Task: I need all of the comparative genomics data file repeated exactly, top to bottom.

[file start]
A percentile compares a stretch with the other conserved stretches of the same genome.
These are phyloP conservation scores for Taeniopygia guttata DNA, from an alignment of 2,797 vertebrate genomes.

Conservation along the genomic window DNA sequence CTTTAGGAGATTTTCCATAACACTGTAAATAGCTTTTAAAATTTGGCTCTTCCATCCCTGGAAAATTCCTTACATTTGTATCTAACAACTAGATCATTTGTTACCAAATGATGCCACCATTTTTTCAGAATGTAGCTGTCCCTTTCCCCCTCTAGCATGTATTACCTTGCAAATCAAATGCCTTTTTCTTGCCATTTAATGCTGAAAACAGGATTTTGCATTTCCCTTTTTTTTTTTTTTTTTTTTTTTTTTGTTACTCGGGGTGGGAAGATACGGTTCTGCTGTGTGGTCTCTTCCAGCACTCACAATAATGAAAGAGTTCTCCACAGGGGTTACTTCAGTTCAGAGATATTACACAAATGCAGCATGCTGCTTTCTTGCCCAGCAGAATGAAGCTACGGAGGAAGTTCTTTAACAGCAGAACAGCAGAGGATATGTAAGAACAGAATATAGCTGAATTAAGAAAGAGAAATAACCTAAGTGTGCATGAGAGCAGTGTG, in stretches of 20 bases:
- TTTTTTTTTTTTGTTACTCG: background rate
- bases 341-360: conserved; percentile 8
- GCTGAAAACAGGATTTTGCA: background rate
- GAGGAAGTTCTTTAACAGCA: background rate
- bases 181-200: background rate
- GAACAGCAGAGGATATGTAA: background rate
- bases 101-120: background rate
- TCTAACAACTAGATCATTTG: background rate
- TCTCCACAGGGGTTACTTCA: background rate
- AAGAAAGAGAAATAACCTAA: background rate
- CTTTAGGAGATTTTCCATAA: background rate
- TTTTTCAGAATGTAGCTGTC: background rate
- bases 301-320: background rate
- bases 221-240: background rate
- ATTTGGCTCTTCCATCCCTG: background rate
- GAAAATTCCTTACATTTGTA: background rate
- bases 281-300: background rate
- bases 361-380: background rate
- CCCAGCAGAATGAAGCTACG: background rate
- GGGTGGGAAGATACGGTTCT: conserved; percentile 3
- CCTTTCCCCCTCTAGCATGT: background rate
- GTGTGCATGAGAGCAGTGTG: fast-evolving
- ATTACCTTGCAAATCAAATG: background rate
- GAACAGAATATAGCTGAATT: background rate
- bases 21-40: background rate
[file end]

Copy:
A percentile compares a stretch with the other conserved stretches of the same genome.
These are phyloP conservation scores for Taeniopygia guttata DNA, from an alignment of 2,797 vertebrate genomes.

Conservation along the genomic window DNA sequence CTTTAGGAGATTTTCCATAACACTGTAAATAGCTTTTAAAATTTGGCTCTTCCATCCCTGGAAAATTCCTTACATTTGTATCTAACAACTAGATCATTTGTTACCAAATGATGCCACCATTTTTTCAGAATGTAGCTGTCCCTTTCCCCCTCTAGCATGTATTACCTTGCAAATCAAATGCCTTTTTCTTGCCATTTAATGCTGAAAACAGGATTTTGCATTTCCCTTTTTTTTTTTTTTTTTTTTTTTTTTGTTACTCGGGGTGGGAAGATACGGTTCTGCTGTGTGGTCTCTTCCAGCACTCACAATAATGAAAGAGTTCTCCACAGGGGTTACTTCAGTTCAGAGATATTACACAAATGCAGCATGCTGCTTTCTTGCCCAGCAGAATGAAGCTACGGAGGAAGTTCTTTAACAGCAGAACAGCAGAGGATATGTAAGAACAGAATATAGCTGAATTAAGAAAGAGAAATAACCTAAGTGTGCATGAGAGCAGTGTG, in stretches of 20 bases:
- TTTTTTTTTTTTGTTACTCG: background rate
- bases 341-360: conserved; percentile 8
- GCTGAAAACAGGATTTTGCA: background rate
- GAGGAAGTTCTTTAACAGCA: background rate
- bases 181-200: background rate
- GAACAGCAGAGGATATGTAA: background rate
- bases 101-120: background rate
- TCTAACAACTAGATCATTTG: background rate
- TCTCCACAGGGGTTACTTCA: background rate
- AAGAAAGAGAAATAACCTAA: background rate
- CTTTAGGAGATTTTCCATAA: background rate
- TTTTTCAGAATGTAGCTGTC: background rate
- bases 301-320: background rate
- bases 221-240: background rate
- ATTTGGCTCTTCCATCCCTG: background rate
- GAAAATTCCTTACATTTGTA: background rate
- bases 281-300: background rate
- bases 361-380: background rate
- CCCAGCAGAATGAAGCTACG: background rate
- GGGTGGGAAGATACGGTTCT: conserved; percentile 3
- CCTTTCCCCCTCTAGCATGT: background rate
- GTGTGCATGAGAGCAGTGTG: fast-evolving
- ATTACCTTGCAAATCAAATG: background rate
- GAACAGAATATAGCTGAATT: background rate
- bases 21-40: background rate